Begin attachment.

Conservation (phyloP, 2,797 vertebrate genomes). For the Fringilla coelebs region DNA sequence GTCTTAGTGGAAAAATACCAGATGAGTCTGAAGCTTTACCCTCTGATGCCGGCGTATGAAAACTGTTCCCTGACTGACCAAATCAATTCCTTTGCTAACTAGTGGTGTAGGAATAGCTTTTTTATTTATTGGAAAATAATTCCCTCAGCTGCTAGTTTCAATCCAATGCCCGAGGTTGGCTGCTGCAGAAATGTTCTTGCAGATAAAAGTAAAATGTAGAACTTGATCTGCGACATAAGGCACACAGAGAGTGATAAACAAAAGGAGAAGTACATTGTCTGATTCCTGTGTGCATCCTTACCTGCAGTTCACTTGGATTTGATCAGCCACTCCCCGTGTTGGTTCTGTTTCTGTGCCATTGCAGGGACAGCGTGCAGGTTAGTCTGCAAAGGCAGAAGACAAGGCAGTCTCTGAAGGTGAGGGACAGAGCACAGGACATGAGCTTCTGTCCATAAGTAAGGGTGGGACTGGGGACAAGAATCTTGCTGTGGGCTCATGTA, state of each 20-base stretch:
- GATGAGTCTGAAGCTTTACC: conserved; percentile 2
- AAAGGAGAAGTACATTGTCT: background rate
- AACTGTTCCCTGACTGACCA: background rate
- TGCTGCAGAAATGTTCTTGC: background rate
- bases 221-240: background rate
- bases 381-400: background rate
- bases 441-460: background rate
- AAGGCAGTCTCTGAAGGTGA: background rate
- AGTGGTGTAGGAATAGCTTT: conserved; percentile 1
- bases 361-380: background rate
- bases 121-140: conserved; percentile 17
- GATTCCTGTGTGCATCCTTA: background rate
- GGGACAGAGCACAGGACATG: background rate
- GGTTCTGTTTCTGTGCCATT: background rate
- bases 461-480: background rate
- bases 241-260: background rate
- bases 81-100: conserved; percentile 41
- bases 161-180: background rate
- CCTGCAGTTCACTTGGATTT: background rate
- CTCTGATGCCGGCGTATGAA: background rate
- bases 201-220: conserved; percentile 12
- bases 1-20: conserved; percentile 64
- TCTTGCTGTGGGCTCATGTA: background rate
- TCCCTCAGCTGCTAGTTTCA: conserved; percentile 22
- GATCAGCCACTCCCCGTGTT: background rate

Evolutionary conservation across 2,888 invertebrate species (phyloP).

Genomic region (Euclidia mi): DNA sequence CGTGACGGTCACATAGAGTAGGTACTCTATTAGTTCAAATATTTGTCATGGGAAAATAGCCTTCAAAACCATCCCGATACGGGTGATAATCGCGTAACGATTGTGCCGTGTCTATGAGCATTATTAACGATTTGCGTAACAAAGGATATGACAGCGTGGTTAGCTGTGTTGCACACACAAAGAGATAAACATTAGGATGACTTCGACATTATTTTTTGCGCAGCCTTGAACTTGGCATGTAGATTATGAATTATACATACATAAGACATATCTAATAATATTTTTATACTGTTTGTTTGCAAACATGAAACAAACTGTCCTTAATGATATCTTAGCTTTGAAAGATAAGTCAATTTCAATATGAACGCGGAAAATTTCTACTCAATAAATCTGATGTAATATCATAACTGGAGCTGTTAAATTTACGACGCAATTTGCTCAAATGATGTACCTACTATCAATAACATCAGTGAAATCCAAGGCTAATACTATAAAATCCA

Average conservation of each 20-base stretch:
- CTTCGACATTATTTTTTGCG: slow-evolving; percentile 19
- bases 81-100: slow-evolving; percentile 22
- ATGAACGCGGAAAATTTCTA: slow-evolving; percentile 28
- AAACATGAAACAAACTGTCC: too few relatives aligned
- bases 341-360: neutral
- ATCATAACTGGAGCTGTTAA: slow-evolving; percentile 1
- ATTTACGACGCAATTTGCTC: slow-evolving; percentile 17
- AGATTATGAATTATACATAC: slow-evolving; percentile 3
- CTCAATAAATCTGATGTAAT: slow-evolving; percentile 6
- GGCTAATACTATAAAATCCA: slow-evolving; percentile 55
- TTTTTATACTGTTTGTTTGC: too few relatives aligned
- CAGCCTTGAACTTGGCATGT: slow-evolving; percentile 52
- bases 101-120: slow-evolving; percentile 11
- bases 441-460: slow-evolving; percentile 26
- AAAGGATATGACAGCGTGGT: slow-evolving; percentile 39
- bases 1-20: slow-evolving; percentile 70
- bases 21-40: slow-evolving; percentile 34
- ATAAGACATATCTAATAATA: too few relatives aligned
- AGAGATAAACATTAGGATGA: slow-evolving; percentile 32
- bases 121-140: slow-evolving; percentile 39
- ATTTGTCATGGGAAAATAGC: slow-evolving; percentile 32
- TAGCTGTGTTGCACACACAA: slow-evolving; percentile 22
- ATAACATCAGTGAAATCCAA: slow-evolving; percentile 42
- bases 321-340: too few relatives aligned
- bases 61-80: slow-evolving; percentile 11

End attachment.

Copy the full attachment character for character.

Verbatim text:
Conservation (phyloP, 2,797 vertebrate genomes). For the Fringilla coelebs region DNA sequence GTCTTAGTGGAAAAATACCAGATGAGTCTGAAGCTTTACCCTCTGATGCCGGCGTATGAAAACTGTTCCCTGACTGACCAAATCAATTCCTTTGCTAACTAGTGGTGTAGGAATAGCTTTTTTATTTATTGGAAAATAATTCCCTCAGCTGCTAGTTTCAATCCAATGCCCGAGGTTGGCTGCTGCAGAAATGTTCTTGCAGATAAAAGTAAAATGTAGAACTTGATCTGCGACATAAGGCACACAGAGAGTGATAAACAAAAGGAGAAGTACATTGTCTGATTCCTGTGTGCATCCTTACCTGCAGTTCACTTGGATTTGATCAGCCACTCCCCGTGTTGGTTCTGTTTCTGTGCCATTGCAGGGACAGCGTGCAGGTTAGTCTGCAAAGGCAGAAGACAAGGCAGTCTCTGAAGGTGAGGGACAGAGCACAGGACATGAGCTTCTGTCCATAAGTAAGGGTGGGACTGGGGACAAGAATCTTGCTGTGGGCTCATGTA, state of each 20-base stretch:
- GATGAGTCTGAAGCTTTACC: conserved; percentile 2
- AAAGGAGAAGTACATTGTCT: background rate
- AACTGTTCCCTGACTGACCA: background rate
- TGCTGCAGAAATGTTCTTGC: background rate
- bases 221-240: background rate
- bases 381-400: background rate
- bases 441-460: background rate
- AAGGCAGTCTCTGAAGGTGA: background rate
- AGTGGTGTAGGAATAGCTTT: conserved; percentile 1
- bases 361-380: background rate
- bases 121-140: conserved; percentile 17
- GATTCCTGTGTGCATCCTTA: background rate
- GGGACAGAGCACAGGACATG: background rate
- GGTTCTGTTTCTGTGCCATT: background rate
- bases 461-480: background rate
- bases 241-260: background rate
- bases 81-100: conserved; percentile 41
- bases 161-180: background rate
- CCTGCAGTTCACTTGGATTT: background rate
- CTCTGATGCCGGCGTATGAA: background rate
- bases 201-220: conserved; percentile 12
- bases 1-20: conserved; percentile 64
- TCTTGCTGTGGGCTCATGTA: background rate
- TCCCTCAGCTGCTAGTTTCA: conserved; percentile 22
- GATCAGCCACTCCCCGTGTT: background rate

Evolutionary conservation across 2,888 invertebrate species (phyloP).

Genomic region (Euclidia mi): DNA sequence CGTGACGGTCACATAGAGTAGGTACTCTATTAGTTCAAATATTTGTCATGGGAAAATAGCCTTCAAAACCATCCCGATACGGGTGATAATCGCGTAACGATTGTGCCGTGTCTATGAGCATTATTAACGATTTGCGTAACAAAGGATATGACAGCGTGGTTAGCTGTGTTGCACACACAAAGAGATAAACATTAGGATGACTTCGACATTATTTTTTGCGCAGCCTTGAACTTGGCATGTAGATTATGAATTATACATACATAAGACATATCTAATAATATTTTTATACTGTTTGTTTGCAAACATGAAACAAACTGTCCTTAATGATATCTTAGCTTTGAAAGATAAGTCAATTTCAATATGAACGCGGAAAATTTCTACTCAATAAATCTGATGTAATATCATAACTGGAGCTGTTAAATTTACGACGCAATTTGCTCAAATGATGTACCTACTATCAATAACATCAGTGAAATCCAAGGCTAATACTATAAAATCCA

Average conservation of each 20-base stretch:
- CTTCGACATTATTTTTTGCG: slow-evolving; percentile 19
- bases 81-100: slow-evolving; percentile 22
- ATGAACGCGGAAAATTTCTA: slow-evolving; percentile 28
- AAACATGAAACAAACTGTCC: too few relatives aligned
- bases 341-360: neutral
- ATCATAACTGGAGCTGTTAA: slow-evolving; percentile 1
- ATTTACGACGCAATTTGCTC: slow-evolving; percentile 17
- AGATTATGAATTATACATAC: slow-evolving; percentile 3
- CTCAATAAATCTGATGTAAT: slow-evolving; percentile 6
- GGCTAATACTATAAAATCCA: slow-evolving; percentile 55
- TTTTTATACTGTTTGTTTGC: too few relatives aligned
- CAGCCTTGAACTTGGCATGT: slow-evolving; percentile 52
- bases 101-120: slow-evolving; percentile 11
- bases 441-460: slow-evolving; percentile 26
- AAAGGATATGACAGCGTGGT: slow-evolving; percentile 39
- bases 1-20: slow-evolving; percentile 70
- bases 21-40: slow-evolving; percentile 34
- ATAAGACATATCTAATAATA: too few relatives aligned
- AGAGATAAACATTAGGATGA: slow-evolving; percentile 32
- bases 121-140: slow-evolving; percentile 39
- ATTTGTCATGGGAAAATAGC: slow-evolving; percentile 32
- TAGCTGTGTTGCACACACAA: slow-evolving; percentile 22
- ATAACATCAGTGAAATCCAA: slow-evolving; percentile 42
- bases 321-340: too few relatives aligned
- bases 61-80: slow-evolving; percentile 11